What we learned in the Chargers’ 26-24 loss to Philadelphia

Here’s what we learned in the Chargers’ 26-24 loss to Philadelphia:

The loss isn’t a fluke.

This is the toughest truth the Chargers need to face after losing for the ninth time in their last nine tries — a stretch that goes back to Week 12 last season. These aren’t accidents. This isn’t just “bad luck.”

While every team is different and pinning last year’s failings on this year’s edition of the team isn’t completely fair, there are some consistent traits.


Quarterback Philip Rivers has been turnover prone, and the Chargers had their first drive Sunday end with a Rivers fumble. Like the interceptions a week ago, the turnover led to Philadelphia points and set into motion a chain of events that ultimately led to another defeat.

The Chargers do too many things that bad teams do. Penalties seem to come at the worst possible times. The offense can’t put together sustained drives on repeated possessions. The defense can’t get off the field quick enough. And the special teams, well. It’s just a plus when there’s not a big gaffe to talk about.

For the team to win, they simply can’t keep walking this path. It doesn’t work. Which leads us to…

Anthony Lynn is upset.


Lynn has spent the bulk of his professional life preparing to be a head coach in the NFL, and after another loss, Lynn was emotional.

It makes sense — to get to the NFL as a player, like Lynn did, your competitiveness needs to be off the charts. And it’s clear that’s carried over to the sidelines.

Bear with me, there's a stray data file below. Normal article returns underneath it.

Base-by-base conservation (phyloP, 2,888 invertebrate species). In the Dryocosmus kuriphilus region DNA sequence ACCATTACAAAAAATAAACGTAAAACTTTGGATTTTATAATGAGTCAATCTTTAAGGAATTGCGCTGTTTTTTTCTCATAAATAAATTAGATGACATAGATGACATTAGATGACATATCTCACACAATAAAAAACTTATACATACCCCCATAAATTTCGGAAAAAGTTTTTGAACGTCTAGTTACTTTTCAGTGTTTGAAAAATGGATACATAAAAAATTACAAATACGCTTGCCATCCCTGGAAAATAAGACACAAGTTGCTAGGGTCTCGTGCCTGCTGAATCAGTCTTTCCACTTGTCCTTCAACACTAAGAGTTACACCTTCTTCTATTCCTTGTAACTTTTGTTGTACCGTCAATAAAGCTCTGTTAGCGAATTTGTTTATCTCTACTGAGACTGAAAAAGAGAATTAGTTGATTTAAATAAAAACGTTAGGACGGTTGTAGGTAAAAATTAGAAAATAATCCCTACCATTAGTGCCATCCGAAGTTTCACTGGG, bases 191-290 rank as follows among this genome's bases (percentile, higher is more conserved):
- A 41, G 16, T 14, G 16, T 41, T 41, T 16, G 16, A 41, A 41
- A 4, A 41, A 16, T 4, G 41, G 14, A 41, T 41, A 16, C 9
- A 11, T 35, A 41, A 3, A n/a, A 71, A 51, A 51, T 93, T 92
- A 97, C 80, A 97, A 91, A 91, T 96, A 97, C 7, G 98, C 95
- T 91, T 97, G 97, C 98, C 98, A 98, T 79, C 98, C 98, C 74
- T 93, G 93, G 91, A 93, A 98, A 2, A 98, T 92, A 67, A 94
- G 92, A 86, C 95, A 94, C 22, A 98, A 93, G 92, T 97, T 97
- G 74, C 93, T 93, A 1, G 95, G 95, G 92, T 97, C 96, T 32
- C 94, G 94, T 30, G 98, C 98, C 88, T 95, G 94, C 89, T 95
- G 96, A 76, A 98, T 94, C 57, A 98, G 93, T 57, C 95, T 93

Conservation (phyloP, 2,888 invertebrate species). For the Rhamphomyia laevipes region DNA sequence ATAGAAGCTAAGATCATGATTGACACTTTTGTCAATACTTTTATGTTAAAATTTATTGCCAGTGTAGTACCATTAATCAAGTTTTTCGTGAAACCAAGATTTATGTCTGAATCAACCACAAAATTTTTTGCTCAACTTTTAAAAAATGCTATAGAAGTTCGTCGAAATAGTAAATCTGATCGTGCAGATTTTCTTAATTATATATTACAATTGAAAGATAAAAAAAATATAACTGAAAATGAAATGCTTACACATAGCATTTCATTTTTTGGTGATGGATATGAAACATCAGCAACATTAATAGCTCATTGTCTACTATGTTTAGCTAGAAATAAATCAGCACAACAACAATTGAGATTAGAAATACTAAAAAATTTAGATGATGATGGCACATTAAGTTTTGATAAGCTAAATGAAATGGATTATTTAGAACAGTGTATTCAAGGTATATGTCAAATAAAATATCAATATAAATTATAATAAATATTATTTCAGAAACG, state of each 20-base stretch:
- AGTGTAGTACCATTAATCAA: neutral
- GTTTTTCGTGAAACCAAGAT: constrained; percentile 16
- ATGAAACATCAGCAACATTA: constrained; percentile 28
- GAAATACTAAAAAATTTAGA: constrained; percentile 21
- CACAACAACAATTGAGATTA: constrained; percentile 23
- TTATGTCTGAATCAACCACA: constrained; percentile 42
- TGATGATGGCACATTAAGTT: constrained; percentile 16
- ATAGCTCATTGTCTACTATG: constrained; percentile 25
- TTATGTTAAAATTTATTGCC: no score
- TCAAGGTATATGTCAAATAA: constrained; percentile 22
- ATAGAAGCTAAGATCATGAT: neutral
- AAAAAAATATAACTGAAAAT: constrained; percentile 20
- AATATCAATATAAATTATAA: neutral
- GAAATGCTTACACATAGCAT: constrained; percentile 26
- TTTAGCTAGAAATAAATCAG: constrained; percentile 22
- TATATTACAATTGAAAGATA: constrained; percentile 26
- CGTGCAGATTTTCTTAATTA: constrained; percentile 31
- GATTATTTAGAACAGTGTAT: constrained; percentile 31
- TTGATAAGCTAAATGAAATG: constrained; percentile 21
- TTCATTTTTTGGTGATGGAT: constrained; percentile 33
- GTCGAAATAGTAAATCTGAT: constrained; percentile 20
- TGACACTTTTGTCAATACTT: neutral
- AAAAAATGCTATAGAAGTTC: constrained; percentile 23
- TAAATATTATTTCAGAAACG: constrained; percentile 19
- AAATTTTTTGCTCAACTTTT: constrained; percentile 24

That competitiveness should kick into high gear this week after Lynn vowed to use the next few days for evaluation and change.

The depth chart, which has been pretty consistent since the start of training camp, could get shaken up this week. The running game has struggled, so changes could be coming at any of the positions involved – the offensive line, the backfield, receivers and tight ends.


The defense has been too soft on the run and has missed too many tackles, so maybe a young player with a reputation for being physical, like Rayshawn Jenkins, gets playing time.

The frustration and anger seem like they have gotten Lynn ready for changes because the same -- well, it’s not working.

The offense needs to simplify.

The Chargers finally looked (a little) like the have the offense people thought they would have, especially in the second half, when Rivers made a string of low-risk passes to receivers in positions when they could extend plays with their legs.


Tyrell Williams and Keenan Allen were both able to gain yards after the catch, taking pressure off Rivers to make ridiculously difficult throws.

Even though the running game inconsistencies kept the offense from a fluid rhythm, the Chargers were able to gain yards, thanks to big plays — almost all of which were low risk and high reward.

With turnovers playing such a big role in the Chargers’ early-season problems, more quick-hitting passes seem like a good idea and a way to maybe make things better.

The crowd problems aren’t going away.


Here’s one thing that won’t get better: the Chargers’ home-field advantage. For the first time this season, it felt like more fans were at StubHub Center cheering for the opposing team than for the Chargers.

While the stadium has been packed with visiting fans in the first two weeks, the losing only opens the door for more and more tickets to hit the market to be swooped up by fans with stronger emotional connections to teams than Angelenos do with the Chargers.

This is a problem that can’t be fixed in the short term, especially after such a rough start. If the Chargers don’t like the sound of boos in Los Angeles, if they don’t like seeing seas of color that’s not their own, it’s going to be an awfully long year.


Twitter: @DanWoikeSports